Monday, January 3, 2011

Castle Ravenloft: The Product

After hearing numerous good things, I finally got my hands on a copy of the Ravenloft board game in the wake of the holidays. It is, first and foremost. a very big box. It's the usual square 11x11 box, but it's about half again as deep as the ones I'm used to. And it needs to be. The box is absolutely packed to the gills with fun stuff.

To back this up a little, I have always been huge fan of adventure boardgames, the ones with just enough RPG trappings that play is all about fighting monsters, gaining treasure and such. A mostly blame Talisman for this - I cannot even begin to estimate how many hours of that game I played in my youth. It's not a great game - arguably it's not even a very good game - but it planted a seed. An *expectation* that boardgames might be able to deliver this kind of fun.

Better games eventually came down the pipe, especially the fantastic Buffy the Vampire Slayer board game and the classic Space Hulk. Some were great but just more work than I was ever willing to engage (Arkham Horror is the poster child for this). I missed a few - I never got to play the D&D board game that came out in the 3e era - and found some winners in strange places - the cardgame The Testimony of Jacob Hollow is a favorite. Most recently I've been impressed with the games from Flying Frog, creators of Last Night on Earth and A Touch of Evil.

Ravenloft lands solidly in this space, providing an interesting contrast with the Gamma World boxed set, which was released at nearly the same time. Where GW streamlines 4e play to the point of being pickup-play friendly, Castle Ravenloft streamlines 4e right out of the realm of RPGs and into boardgames, keeping just enough to keep it recognizable. Some might feel this is no great feat, considering that 4e is full of board game influences, but it's trickier than it looks. Knowing what to get rid of is always harder than knowing what to add.

Someone, Chris Hanrahan maybe, suggested that CR might be a better introduction to 4e than the red box, and the the truth of that becomes apparent as soon as you crack open the box. The minis are 4e minis. The map tiles beg to be used in a 4e adventure. Many of the tokens, even some of the cards, suggest easy repurposing. For all that WOTC may seem to be erratic in their search for a strategy for their games, they've really managed to get their hands around the idea of usefully synergistic content. Like Gamma World, Castle Ravenloft suggests fruitful ideas for 4e play (and 4e in turn makes the CR experience richer).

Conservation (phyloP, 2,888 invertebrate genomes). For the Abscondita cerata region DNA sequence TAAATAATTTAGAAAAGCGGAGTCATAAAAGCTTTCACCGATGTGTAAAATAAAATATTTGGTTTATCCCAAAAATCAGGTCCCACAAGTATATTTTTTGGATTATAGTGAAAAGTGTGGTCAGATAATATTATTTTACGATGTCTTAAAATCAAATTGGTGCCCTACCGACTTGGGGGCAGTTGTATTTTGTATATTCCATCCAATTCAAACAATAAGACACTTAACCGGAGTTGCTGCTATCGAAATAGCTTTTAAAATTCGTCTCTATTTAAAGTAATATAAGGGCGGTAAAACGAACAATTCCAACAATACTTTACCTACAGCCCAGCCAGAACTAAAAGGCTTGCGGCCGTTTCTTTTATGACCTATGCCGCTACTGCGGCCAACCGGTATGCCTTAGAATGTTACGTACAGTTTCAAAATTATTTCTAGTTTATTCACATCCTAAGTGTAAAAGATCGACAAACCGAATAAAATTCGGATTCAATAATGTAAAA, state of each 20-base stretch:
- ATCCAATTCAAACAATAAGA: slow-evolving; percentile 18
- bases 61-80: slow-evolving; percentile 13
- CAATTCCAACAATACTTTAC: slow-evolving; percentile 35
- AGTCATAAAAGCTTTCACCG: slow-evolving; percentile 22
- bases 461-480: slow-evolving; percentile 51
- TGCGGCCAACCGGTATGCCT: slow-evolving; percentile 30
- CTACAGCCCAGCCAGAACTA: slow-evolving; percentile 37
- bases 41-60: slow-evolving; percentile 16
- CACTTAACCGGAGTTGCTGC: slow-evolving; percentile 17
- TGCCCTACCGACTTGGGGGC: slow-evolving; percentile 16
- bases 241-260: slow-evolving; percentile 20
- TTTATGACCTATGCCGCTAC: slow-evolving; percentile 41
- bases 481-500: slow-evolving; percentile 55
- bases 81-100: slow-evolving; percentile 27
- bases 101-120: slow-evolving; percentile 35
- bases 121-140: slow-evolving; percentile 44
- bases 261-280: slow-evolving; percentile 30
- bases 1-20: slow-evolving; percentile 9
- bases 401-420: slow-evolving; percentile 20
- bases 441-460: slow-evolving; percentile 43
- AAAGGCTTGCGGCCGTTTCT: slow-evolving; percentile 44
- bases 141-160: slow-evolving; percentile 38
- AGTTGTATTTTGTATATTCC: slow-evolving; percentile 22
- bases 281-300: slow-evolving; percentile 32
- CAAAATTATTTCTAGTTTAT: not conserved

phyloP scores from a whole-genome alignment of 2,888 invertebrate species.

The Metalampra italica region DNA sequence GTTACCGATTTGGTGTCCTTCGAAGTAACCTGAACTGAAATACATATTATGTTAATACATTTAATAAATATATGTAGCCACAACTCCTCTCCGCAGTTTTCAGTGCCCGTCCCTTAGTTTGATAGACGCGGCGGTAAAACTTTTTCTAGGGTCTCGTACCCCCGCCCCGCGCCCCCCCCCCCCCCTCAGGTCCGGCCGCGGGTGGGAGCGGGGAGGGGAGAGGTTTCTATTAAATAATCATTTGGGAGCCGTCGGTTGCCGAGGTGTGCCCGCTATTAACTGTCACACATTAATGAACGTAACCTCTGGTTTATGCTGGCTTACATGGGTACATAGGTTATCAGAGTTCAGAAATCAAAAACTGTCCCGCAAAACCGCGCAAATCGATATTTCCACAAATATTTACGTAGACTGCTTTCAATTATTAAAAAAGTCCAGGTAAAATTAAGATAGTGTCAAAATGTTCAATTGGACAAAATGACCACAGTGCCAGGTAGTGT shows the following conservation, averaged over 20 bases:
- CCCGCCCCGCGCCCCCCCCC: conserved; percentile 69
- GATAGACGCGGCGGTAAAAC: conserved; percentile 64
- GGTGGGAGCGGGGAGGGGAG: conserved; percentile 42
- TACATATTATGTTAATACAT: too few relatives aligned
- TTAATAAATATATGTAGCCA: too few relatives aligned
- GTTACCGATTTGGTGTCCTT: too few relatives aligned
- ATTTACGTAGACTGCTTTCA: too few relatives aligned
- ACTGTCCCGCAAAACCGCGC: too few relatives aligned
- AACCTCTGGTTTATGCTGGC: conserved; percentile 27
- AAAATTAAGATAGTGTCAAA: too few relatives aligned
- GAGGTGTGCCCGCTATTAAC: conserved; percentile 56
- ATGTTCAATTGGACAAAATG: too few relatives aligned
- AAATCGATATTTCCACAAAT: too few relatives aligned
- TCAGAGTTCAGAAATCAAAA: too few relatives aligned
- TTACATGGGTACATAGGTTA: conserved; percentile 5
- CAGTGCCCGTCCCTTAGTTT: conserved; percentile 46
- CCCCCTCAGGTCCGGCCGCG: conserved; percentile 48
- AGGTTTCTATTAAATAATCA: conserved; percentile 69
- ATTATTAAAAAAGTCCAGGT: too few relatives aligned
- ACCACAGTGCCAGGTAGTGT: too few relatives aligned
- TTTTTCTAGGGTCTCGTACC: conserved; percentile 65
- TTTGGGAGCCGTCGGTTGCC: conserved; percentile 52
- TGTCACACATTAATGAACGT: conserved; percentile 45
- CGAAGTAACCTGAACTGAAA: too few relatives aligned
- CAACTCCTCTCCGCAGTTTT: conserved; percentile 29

All this from just opening the box? Well, yes. It's interesting to me as a product as well as a game. But since most of you are curious to play the game, not the product, I'll get into my play experience a bit tomorrow.


  1. That "less than one hour play time" is key to its appeal and I wish more fantasy adventure games would follow suit. That's what tends to keep Talisman off the table.

    However, Ravenloft really is showing issues with long term replayability, which Talisman always has. It's not just the mission-approach that's limiting it, it's that most missions play the same until you hit the key tile, and even then. Plus with only the five character available, you see the same mix of talents without much new at the table.

  2. As Dave says, the real one hour play time is a huge win. I love Descent: Journeys in the Dark, but 6 or so hours is a huge block of time to arrange. (D:JitD claims 2-4 hours, which is still a big block of time and is also a huge lie.)

    The limited classes do call out for an expansion. I believe Wrath of Ashardalon will include different characters compatible with EtCR. The common card backs, with exceptions for racial abilities, suggests the ability to mix powers.

    I was struck by the way EtCR took 4e and made it even more abstract, but it still works and is fun. Things like monsters moving in "tiles," and the players have some freedom in monster placement. It slightly reduces the tactics, but pays off in speed.

  3. I pretty said the same thing: that between the release of the Castle Ravenloft board game and the Red Box Essentials for Dungeons & Dragons, the best introduction to Dungeons & Dragons Fourth Edition was this board game. Not a hard judgement to make though, as the original Starter Set for Dungeons & Dragons Fourth Edition really was a thing of thick-headedness.


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